We know D.C. Get our free newsletter to stay in the know.
If you’re a king or queen of cozy and actually look forward to winter’s roaring fires, comfort food, flannel everything, and all the hygge you can handle, you must try hot pot. Grab a date or some friends and sample the following four options in the D.C. area, including two that opened in D.C. proper in December.
Where:1358 H St. NE
Good for: A double date or dinner with a small group of friends
Open: Tuesdays through Saturdays from 5 p.m. to close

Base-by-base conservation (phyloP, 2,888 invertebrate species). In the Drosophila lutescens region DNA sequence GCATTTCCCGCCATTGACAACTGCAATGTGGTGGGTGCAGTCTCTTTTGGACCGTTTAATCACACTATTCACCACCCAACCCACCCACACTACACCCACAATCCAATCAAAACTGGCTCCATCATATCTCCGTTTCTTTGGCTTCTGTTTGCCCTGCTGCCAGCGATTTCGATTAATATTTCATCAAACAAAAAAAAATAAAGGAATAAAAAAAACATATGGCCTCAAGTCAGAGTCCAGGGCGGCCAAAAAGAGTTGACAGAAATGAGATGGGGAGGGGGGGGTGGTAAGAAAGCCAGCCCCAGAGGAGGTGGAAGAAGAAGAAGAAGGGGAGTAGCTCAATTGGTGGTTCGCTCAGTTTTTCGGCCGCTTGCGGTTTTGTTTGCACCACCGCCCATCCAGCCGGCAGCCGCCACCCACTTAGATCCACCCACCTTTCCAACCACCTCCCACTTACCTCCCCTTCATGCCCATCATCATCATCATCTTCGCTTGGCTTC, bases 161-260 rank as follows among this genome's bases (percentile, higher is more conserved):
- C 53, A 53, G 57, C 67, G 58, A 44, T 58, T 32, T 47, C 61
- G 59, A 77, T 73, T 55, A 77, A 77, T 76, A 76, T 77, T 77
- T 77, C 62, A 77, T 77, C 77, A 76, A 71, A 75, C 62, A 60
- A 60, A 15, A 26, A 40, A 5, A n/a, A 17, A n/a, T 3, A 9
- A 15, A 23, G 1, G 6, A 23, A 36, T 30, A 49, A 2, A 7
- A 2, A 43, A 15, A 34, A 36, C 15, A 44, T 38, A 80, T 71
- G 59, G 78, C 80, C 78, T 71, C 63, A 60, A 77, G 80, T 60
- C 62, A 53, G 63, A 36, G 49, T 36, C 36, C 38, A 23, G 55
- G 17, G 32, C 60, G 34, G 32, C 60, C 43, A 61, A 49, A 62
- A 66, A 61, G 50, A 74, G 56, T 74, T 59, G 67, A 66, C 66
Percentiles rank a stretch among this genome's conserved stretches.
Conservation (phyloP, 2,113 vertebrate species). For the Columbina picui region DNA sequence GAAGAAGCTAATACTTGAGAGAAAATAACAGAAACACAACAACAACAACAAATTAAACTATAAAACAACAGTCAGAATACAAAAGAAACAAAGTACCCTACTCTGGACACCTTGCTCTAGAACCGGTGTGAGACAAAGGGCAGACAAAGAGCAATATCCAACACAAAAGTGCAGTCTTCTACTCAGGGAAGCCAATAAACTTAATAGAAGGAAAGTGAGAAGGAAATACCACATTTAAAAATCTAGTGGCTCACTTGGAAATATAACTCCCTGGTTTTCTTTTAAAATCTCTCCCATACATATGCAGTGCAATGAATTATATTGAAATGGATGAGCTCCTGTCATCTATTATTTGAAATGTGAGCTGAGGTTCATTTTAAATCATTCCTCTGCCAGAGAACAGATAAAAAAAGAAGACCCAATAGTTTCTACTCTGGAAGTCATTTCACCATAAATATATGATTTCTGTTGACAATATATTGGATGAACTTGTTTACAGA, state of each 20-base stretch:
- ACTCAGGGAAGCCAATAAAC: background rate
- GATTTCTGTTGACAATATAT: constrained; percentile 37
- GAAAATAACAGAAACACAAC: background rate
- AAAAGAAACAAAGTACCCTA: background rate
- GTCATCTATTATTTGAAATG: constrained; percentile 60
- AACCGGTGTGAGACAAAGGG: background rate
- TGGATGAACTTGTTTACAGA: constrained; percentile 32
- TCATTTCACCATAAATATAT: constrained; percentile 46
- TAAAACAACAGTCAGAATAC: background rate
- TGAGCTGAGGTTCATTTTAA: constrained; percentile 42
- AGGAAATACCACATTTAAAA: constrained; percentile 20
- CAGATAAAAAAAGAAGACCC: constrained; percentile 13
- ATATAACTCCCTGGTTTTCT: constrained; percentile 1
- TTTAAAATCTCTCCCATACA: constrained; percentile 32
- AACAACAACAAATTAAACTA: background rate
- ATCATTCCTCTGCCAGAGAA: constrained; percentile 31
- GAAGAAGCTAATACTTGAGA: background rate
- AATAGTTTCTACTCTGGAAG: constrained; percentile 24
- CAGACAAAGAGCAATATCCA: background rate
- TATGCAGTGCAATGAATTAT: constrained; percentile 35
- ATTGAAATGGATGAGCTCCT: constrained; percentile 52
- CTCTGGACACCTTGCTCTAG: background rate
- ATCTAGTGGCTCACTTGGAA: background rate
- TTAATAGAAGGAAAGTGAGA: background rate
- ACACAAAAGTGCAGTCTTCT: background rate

Chef Erik Bruner-Yang seemed to open Yangs inside Impala Cantina on a whim. One day there weren’t any hot pot restaurants in D.C. proper, then boom there was Yangs. Follow the scent of Chinese five spice-flavored broth to find the pop-up on the second floor. Start by choosing between chicken or vegetarian broth, then move on to selecting dipping sauces and a range of more than 35 items to cook. Fried Chinese dough sticks, bamboo noodles, head-on prawns, Spam, and quail eggs are some of the most intriguing offerings. When you start gently cooking your meat, seafood, vegetables, and noodles, the broth may seem too mild. Give the floating sauce sack time to diffuse and the Sichuan peppercorns in the broth will eventually leave your tongue tingling. In the meantime, utilize the nutty dan dan dipping sauce and fresh sambal to flavor what you’ve cooked. If there’s one shortcoming, it’s that the dumplings arrive at the table frozen. Bruner-Yang says the filling is pre-cooked and the little parcels only require two minutes in the broth. If the Yangs concept proves successful, the pop-up could turn permanent.